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The recent (June 2013) uproar in the USA over privacy versus homeland security has witnessed Big Data's return to the forefront of public discussion. On the "Cloud Computing" page of this website, I mentioned that a central concern of Cloud Computing is data security. When it comes to Big Data, a central concern is privacy.

Big Data: Classic View

Big Data: Popular View

There are two prominent views of Big Data. They are the classic view and the popular view. The top picture above illustrates the traditional or classic view of Big Data. The classic view depicts Big Data as the set of all unstructured data. The bottom picture above illustrates the popular view of Big Data. The second view depicts Big Data as the set of all data, both structured and unstructured. Big Data, in turn, is queried for information by various interested parties (such as governments, corporations, and universities) using various technologies.

Watch (Structured vs Unstructured)

Watch (Explaining Big Data)

Watch (Manage the Data Deluge with Data Mining and Predictive Analytics)

Watch (The Deep Web in 90 Seconds)

Big Data was made possible by the emergence of the computer and the subsequent spread of the computer across the globe. Factors such as the Internet, more powerful computers, a more versatile and robust hardware infrastructure, a broader spectrum of software applications, a plethora of computer programming languages, assorted web devices, assorted web services (such as social media), and so forth, have combined to result in an exponential growth in all kinds of (digital) data. The essence of Business Intelligence (BI) is the ability to take huge volumes of data and condense it into meaningful and useful information. Summary tables, charts, and maps commonly are generated from Big Data. For instance, the United Nations (UN), among other things, made effective use of charts and maps to summarize its global population data:

XML-related technologies also are used to organize, extract, transform, and assemble relevant bits of Big Data into various formats. The ultimate objective of Big Data is for users to gain insight, knowledge and wisdom from the data.

The uproar over personal privacy in the USA raises some important questions that all human societies must address as humans prepare for 22nd century living. These questions include: Must humans engage in certain activities simply because existing technology allows these activities to happen? For instance, should humans destroy Earth simply because nuclear weapons technology permits them to do so? Is surveilling the activities of all citizens the best approach to prevent an act of domestic terrorism? Should certain private corporations reveal your every movement to the world simply because, say, their artificial satellites and Global Positioning System (GPS) technology permit them to do so? Should Internet companies broadcast your 24-by-7 whereabouts to the world simply because face-recognition technology (coupled with smartphones linked to social media) permits them to do so? Simply because some corporations possess much of your personal information or know a great deal about your online or World Wide Web viewing habits, must they turn around and sell bits and pieces of that information to the highest bidding marketing companies?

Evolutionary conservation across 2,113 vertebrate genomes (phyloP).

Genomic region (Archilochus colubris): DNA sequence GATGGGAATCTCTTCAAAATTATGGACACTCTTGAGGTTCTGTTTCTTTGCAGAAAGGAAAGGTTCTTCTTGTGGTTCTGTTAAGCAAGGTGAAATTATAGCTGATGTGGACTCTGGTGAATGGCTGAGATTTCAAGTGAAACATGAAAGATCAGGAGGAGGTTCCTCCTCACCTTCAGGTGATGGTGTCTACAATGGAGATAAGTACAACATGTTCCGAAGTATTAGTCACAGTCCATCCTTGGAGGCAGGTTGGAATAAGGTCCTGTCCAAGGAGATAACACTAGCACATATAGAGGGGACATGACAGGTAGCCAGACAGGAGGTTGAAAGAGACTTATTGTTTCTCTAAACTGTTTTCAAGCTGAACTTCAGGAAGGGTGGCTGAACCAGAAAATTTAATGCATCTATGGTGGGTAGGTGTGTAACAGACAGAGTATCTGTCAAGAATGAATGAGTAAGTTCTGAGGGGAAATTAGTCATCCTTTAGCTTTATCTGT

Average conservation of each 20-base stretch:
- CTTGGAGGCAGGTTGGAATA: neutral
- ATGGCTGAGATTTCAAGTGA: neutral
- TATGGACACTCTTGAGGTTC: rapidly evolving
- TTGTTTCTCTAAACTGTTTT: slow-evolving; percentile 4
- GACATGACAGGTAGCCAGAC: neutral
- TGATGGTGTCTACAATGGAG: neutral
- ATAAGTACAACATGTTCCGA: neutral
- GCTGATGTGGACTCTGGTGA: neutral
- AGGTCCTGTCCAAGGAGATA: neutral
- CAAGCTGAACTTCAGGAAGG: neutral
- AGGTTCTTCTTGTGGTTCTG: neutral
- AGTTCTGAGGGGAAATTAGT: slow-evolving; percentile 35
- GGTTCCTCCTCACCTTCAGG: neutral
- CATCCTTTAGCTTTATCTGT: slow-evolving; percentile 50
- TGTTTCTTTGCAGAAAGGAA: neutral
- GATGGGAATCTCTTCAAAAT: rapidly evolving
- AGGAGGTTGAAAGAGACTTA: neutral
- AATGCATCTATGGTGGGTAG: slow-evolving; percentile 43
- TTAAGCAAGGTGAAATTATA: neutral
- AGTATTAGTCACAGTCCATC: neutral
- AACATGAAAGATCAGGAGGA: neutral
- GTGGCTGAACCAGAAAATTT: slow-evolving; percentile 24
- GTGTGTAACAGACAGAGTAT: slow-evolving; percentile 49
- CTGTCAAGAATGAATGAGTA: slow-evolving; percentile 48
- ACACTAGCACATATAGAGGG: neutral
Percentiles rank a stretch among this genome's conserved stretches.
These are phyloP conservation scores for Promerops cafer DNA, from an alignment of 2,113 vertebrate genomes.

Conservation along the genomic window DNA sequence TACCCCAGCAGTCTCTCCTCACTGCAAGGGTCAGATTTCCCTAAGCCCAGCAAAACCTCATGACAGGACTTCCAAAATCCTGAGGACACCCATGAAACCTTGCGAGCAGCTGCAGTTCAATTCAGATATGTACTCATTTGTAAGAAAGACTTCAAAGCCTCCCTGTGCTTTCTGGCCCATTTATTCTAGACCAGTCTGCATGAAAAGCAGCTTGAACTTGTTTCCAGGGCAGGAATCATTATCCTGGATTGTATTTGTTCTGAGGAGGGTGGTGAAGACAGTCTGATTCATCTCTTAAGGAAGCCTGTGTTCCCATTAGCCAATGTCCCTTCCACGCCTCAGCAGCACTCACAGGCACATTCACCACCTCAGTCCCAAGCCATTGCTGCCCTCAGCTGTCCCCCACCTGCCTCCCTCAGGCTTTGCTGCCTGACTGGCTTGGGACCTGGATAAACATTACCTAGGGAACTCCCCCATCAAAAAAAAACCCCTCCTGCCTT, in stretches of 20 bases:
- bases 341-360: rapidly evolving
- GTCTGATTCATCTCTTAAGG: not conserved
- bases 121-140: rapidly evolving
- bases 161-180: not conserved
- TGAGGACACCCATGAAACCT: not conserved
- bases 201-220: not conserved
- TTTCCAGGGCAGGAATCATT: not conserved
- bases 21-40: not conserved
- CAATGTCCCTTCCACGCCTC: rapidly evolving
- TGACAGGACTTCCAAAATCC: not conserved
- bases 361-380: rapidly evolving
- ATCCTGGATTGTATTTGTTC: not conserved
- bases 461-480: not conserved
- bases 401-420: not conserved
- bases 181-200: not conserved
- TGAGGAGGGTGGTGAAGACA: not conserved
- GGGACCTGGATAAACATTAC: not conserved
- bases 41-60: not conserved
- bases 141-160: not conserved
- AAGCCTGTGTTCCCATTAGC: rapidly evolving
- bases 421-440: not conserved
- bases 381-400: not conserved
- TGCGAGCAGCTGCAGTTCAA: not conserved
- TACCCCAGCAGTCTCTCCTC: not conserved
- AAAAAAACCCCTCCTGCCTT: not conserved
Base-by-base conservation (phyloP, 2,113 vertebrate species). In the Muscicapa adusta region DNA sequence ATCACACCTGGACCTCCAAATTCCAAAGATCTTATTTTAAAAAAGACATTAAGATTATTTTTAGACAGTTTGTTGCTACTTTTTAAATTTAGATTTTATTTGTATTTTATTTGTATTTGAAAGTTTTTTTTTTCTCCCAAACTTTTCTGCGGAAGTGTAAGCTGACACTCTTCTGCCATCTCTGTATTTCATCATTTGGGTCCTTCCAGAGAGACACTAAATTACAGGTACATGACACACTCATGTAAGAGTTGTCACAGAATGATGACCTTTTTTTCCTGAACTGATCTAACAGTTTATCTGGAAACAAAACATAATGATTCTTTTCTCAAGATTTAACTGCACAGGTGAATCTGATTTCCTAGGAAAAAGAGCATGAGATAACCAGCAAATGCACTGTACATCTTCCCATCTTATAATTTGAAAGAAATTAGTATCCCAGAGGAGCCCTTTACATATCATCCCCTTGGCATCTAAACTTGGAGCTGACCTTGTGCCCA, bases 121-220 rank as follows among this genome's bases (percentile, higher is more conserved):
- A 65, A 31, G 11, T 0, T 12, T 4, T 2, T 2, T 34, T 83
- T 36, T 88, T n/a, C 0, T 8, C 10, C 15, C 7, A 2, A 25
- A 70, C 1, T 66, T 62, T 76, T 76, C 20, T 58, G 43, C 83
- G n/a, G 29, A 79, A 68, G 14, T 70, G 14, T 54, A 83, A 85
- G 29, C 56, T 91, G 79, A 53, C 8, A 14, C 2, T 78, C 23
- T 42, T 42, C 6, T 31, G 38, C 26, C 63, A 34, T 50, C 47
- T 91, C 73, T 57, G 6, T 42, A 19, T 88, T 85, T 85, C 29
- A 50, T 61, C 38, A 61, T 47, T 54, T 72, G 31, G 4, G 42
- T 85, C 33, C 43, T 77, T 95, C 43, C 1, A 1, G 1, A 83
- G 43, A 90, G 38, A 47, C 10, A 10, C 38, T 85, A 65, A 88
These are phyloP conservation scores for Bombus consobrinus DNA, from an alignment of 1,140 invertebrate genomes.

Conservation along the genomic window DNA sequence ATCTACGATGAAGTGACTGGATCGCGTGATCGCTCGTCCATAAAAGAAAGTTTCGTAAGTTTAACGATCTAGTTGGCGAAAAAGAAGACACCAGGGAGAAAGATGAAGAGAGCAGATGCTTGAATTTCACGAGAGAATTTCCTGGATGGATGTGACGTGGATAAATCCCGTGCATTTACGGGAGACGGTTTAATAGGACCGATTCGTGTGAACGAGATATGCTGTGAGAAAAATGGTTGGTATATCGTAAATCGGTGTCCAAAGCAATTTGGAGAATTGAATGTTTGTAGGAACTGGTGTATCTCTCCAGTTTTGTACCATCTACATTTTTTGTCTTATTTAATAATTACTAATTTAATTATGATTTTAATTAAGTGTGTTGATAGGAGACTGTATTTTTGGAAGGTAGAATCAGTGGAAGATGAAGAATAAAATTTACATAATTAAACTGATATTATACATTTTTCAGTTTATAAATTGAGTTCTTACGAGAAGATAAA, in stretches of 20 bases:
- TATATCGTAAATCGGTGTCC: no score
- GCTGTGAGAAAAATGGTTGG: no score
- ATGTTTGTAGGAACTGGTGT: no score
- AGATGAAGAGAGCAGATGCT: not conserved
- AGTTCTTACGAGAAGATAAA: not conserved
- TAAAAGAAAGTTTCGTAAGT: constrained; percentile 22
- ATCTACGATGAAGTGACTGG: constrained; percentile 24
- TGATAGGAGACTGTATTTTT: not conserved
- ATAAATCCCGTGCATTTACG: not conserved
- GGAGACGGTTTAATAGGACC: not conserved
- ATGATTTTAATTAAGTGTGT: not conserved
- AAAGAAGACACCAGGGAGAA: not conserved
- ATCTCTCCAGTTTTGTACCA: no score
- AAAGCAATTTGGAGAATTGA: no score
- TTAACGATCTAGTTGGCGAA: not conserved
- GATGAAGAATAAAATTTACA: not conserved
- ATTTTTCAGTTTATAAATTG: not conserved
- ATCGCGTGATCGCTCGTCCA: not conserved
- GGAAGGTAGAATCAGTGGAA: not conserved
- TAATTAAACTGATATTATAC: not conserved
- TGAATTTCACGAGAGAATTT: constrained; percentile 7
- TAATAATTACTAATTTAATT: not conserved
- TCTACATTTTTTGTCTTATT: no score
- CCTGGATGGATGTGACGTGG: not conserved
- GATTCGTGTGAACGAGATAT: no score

These kinds of global privacy concerns are completely new to the world. The present generation of humans is the first one in the history of Earth to live in a globally connected world of ubiquitous technology whereby privacy almost has become a thing of the past. Almost all of the electronic gadgets in use today (for example, tablet computers, digital cameras, smartphones, and so forth) generate some sort of traceable digital signature when they are used to create output. Almost all online activities generate some type of traceable digital trail (for example, email messages, instant messages, online postings, chat room activities, and so forth). Sometimes you might think that you are doing something anonymously, but, in reality, you really are not (that is to say, you really are not anonymous in the sense that certain interested parties probably are not determined to retrieve all of your personal data, which generally is the case and you therefore have the illusion of remaining somewhat faceless online). Artificial satellites in orbit around Earth, among other things, are capable of monitoring human activities. Secretly launched drone flying machines, among other things, are capable of monitoring human activities. Internet connections, too, are traceable to the source (that is, if certain interested parties were determined to perform such traces).

Watch (A Face in the Crowd: Say Goodbye to anonymity)

Some USA residents adopt the attitude that they are not doing anything wrong; therefore, they have nothing to fear from being monitored or tracked by the government. However, in the USA, the 4th Amendment of the Constitution states, "The right of the people to be secure in their persons, houses, papers, and effects, against unreasonable searches and seizures, shall not be violated, and no warrants shall issue, but upon probable cause, supported by oath or affirmation, and particularly describing the place to be searched, and the persons or things to be seized."

Other USA residents view the USA's government tracking of users's telephone calls and users's Internet activities as an "unreasonable search" given that most users are neither suspected of engaging in any type of terrorist activities nor are they remotely interested in engaging in any type of terrorist activities. (Whether or not the courts would agree with their "unreasonable search" argument is a completely separate matter.) The USA government's monitoring of telephone activities throughout the country to proactively combat terrorism, whether those being monitored are innocent or not, is analogous to all teenagers in a city being placed under curfew to proactively reduce the incidence of juvenile delinquency (including the vastly more numerous, innocent teenagers who have never gotten into trouble with the law). The USA government's monitoring of telephone activities throughout the country to identify terrorist suspects, in part, is accomplished through the use of Big Data and the deployment of Big Data tools.